The Dangerous World of Butterflies
The Startling Subculture of Criminals, Collectors, and
Lyons Press: 272 pp., $24.95
Peter Laufer was a little bit tired of writing about wars and American prisoners held against their will in foreign countries, and about neo-Nazis and Mexican immigrants. When a couple of butterfly breeders in Nicaragua invited him to visit their reserve, he said yes, unwittingly catapulting himself into a world of intrigue and slapstick, good intentions and pure greed. With a journalist's nose for discord, he plunged into the dispute between butterfly breeders and the purist breeders called "butterfly huggers."
Breeders often sell their butterflies to artists (who use the parts) and for events like weddings or graduation ceremonies, in which hundreds of butterflies are dramatically released. Scientists worry about genetic contamination and habitat loss. In the thicket of issues, Laufer finds his cast of characters: Hisayoshi Kojima, "the world's most wanted butterfly smuggler," in prison in Los Angeles, and his captor, a U.S. Fish and Wildlife special agent.
Like "The Orchid Thief," "The Dangerous World of Butterflies" takes us deep into the dark heart of obsessed collectors and the passionate activism of people working to repopulate species like the Palos Verdes blue. Worlds within worlds: Laufer, a veteran reporter on cultural and political borders, understands how these worlds cross and collide. His book is a Venn diagram of the beautiful and bizarre.
Mona Lisa's Pajamas
Diverting Dispatches From a Roving Reporter
A. Craig Copetas
Union Square Press: 258 pp., $24.95
It's enough to make you want to become a journalist -- oops! Too late. A. Craig Copetas, a senior writer for Bloomberg News, has spent 40 years as a foreign correspondent and contributor to publications like Harper's, the Wall Street Journal, Rolling Stone, the Village Voice and the New York Times. His beat? Humanity at its quirkiest pursuits. His dispatches are delivered in a deadpan hybrid of Robin Leach and Monty Python; Ira Glass with a little more chortle. Here is the French beret maker, the Spartan sword maker, CEO adrenaline management classes in the world's political hot spots, yacht racing and the Italian tax police, the "Mona Lisa" industry, the ranch in France where champion bulls are raised dreaming of Spain, aerobatics, monument sliding and other sports you've never heard of.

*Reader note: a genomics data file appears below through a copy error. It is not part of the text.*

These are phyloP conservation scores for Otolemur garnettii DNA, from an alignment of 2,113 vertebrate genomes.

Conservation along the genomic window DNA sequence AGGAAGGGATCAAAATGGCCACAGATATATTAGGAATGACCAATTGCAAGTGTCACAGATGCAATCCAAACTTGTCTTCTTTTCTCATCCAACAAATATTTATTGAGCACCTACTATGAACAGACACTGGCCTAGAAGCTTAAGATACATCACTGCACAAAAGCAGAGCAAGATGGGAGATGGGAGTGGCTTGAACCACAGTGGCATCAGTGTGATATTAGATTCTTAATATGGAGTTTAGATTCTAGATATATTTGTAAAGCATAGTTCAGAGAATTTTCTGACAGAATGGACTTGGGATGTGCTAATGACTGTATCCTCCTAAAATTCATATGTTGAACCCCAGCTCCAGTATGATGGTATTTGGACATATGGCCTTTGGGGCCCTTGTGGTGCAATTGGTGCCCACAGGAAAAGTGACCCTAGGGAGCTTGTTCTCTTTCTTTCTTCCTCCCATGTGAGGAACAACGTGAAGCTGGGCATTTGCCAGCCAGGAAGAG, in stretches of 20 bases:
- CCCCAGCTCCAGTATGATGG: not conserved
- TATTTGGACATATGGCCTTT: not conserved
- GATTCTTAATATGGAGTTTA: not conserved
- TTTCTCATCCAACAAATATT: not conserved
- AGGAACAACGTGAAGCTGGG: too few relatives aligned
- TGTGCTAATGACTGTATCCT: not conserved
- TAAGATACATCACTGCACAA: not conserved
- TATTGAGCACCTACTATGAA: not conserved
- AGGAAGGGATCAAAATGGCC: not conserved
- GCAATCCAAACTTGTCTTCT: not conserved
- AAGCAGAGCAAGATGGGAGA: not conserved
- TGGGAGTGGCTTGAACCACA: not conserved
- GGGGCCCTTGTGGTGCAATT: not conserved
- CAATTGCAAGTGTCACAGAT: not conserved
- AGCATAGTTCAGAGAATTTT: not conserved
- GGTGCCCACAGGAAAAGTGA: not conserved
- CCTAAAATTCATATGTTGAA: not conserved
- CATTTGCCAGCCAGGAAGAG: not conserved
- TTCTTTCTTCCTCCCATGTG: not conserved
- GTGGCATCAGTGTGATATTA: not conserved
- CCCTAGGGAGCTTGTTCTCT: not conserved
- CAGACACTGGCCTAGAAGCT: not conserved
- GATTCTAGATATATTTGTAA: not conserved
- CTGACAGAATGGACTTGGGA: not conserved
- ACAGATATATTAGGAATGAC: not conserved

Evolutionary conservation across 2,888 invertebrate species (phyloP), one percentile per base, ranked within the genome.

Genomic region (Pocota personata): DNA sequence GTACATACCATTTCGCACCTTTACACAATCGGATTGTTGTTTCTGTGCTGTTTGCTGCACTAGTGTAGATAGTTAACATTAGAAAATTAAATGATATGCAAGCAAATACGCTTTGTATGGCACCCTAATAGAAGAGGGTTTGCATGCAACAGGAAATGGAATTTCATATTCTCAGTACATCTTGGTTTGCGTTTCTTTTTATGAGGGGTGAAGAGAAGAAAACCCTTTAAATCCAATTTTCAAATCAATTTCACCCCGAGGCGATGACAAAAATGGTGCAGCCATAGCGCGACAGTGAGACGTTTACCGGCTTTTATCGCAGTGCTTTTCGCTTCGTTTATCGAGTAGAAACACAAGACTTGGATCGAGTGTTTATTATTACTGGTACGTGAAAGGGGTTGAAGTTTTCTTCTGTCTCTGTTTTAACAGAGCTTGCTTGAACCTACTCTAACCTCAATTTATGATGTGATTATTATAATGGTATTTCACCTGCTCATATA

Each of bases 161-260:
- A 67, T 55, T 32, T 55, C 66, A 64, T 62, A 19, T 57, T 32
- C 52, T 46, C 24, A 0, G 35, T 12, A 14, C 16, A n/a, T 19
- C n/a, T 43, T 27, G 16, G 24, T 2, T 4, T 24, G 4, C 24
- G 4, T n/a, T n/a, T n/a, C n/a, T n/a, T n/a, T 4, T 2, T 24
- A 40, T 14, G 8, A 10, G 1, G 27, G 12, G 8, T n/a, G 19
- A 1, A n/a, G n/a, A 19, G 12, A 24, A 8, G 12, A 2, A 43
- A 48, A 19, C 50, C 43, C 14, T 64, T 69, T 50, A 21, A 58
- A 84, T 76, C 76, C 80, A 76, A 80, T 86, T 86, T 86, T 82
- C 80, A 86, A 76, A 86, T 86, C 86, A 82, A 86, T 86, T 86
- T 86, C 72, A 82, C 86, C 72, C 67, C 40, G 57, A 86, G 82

Copetas spans the globe -- and stretches the limits of credulity. He remembers the good old days, when an editor would say: "Just go there and tell me what you see."
Pieces for the Left Hand
J. Robert Lennon
Graywolf Press: 224 pp., $14
J. Robert Lennon takes long walks every day. After he was laid off from a job he doesn't regret losing, his memory and his powers of observation became keen. He began to remember events he had witnessed, stories he had heard, thoughts he had had -- things that happened to his neighbors, to his wife's colleagues. Things he read in the paper: "Every day, for many months, he sifted through the growing pile of memories, until he had begun to tell them to himself, as stories."
The result is this eerie collection of anecdotes (Graywolf also has just published his new novel, "Castle"), whose very simplicity elevates them to the status of myth. Their brevity gives off a spiritual glow, like parables or entries in the "I Ching." More prosaically, they are short stories for readers with attention deficit disorder (in other words, everyone, all of us). They begin with: "Our friend moved to the city . . . ," or "While walking, on a cool day in late spring . . . ," or "A man we know, whose friends are few and not especially close . . . ," or "An old friend disappeared for more than ten years. . . ."